What’s the best piece of business advice you could give?
I think it is so important to love what you are doing. Making cake pops, experimenting with flavours and designs is something I find really enjoyable and I do it because I enjoy it so it does not feel like work to me at all.
Where would you like to see your business in 5 years time?
Pammy’s Pops just now is more of a hobby that I do in my spare time as I also hold down a full time job but I would love to see Pammy’s Pops grow to become more of a full time feature in my life! I feel the options of cakes on a stick are endless.
If you could only have one of your own products, what would it be & why?
I think I would need to go for the Chocolate Cake Pop. I have experimented with many different flavours but chocolate was my first and I think deep down will always be my favourite. Who doesn’t love a bit of chocolate cake?
You can invite one person (living or dead) to your last meal – Who would it be and why? …and what’s on the menu?
I would have to be greedy (Sorry) and pick two, my Grandparents. My Gran passed away when I was 21 and at this point I very rarely cooked or baked. My Gran was a massive baker and she taught me so many things that I would love to show her how they have helped me with creating Pammy’s Pops. My Grandpa was the one who would follow behind us and clean up our mess and greatly appreciate all the stuff that I had been making (good or bad). Dinner would have to be a traditional meal of lentil soup then mince and potatoes finished off with Eve’s Pudding as it was meals like this that my Gran always made.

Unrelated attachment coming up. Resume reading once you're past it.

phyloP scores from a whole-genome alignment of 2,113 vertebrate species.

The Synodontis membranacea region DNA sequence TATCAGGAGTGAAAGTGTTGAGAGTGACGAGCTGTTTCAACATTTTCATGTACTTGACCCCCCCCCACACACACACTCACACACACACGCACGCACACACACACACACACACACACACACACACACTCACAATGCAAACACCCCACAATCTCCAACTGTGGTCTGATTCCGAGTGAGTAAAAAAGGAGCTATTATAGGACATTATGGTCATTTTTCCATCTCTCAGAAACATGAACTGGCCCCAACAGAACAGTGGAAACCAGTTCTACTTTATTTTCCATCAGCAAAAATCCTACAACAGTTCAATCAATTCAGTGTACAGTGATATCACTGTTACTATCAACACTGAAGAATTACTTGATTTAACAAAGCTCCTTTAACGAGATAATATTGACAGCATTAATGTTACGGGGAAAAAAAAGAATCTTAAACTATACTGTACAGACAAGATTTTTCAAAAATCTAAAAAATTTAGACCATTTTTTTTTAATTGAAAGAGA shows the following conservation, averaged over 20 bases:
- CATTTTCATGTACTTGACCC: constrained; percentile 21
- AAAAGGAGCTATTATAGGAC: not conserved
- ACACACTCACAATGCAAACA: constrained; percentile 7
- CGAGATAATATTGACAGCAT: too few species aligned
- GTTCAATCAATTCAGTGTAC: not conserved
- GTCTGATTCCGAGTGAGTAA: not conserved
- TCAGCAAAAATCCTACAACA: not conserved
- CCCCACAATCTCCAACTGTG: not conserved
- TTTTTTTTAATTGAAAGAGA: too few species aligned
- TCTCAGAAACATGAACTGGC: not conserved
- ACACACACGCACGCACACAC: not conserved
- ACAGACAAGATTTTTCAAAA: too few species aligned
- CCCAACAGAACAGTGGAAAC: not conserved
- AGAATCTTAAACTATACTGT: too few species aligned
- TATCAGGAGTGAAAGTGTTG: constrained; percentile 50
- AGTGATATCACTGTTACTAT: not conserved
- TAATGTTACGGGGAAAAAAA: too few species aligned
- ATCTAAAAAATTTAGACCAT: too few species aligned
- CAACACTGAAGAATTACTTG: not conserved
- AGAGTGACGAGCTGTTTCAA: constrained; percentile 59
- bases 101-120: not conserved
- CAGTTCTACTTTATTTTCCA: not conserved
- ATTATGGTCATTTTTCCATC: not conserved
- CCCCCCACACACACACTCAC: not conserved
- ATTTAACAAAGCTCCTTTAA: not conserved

As well as exhibiting her little works of art at craft fairs across the Glasgow and surrounding areas, you can also place orders for your own cake pops in an assortment of flavours including including chocolate, vanilla, raspberry, coconut, chocolate fudge, toffee, and even an unusual peach schnapps flavoured pop. All of these can be made to order for birthdays or other special occasions, as well as for corporate events or even wedding favours, and are available for delivery in the Glasgow area.
Keep up to date with Pammy's Pops on Facebook to see where she'll be cake popping up next!